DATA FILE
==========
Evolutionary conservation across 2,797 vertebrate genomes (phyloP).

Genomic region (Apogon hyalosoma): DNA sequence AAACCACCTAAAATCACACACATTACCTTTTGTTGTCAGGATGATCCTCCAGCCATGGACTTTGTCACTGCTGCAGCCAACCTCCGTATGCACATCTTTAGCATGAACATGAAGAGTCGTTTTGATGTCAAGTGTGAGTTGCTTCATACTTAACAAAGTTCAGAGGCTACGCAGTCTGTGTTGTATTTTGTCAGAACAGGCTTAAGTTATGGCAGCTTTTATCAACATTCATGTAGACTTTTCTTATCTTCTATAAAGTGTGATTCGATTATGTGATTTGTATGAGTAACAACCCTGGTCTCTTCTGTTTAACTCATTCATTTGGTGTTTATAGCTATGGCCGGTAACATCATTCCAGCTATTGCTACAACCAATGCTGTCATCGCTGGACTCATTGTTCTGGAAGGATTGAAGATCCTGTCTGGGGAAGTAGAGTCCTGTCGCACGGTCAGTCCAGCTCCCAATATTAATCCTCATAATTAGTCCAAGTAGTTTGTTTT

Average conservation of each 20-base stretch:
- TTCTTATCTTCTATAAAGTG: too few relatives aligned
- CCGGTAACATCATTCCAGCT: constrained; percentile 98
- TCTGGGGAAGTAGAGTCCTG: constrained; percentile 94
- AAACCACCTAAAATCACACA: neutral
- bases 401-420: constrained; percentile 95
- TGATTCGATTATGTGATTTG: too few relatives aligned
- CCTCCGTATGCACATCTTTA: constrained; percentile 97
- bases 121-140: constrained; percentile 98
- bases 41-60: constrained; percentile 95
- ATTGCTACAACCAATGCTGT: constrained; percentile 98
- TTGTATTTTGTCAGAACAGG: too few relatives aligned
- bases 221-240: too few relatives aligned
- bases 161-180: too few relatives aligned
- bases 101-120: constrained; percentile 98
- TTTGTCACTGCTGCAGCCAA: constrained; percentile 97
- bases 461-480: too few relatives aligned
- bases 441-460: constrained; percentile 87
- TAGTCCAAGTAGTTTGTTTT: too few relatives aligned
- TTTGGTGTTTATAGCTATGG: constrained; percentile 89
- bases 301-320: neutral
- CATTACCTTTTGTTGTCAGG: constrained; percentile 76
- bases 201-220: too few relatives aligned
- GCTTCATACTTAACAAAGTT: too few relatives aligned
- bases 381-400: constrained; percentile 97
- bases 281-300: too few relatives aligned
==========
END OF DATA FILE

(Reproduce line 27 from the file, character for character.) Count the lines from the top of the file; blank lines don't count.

- bases 381-400: constrained; percentile 97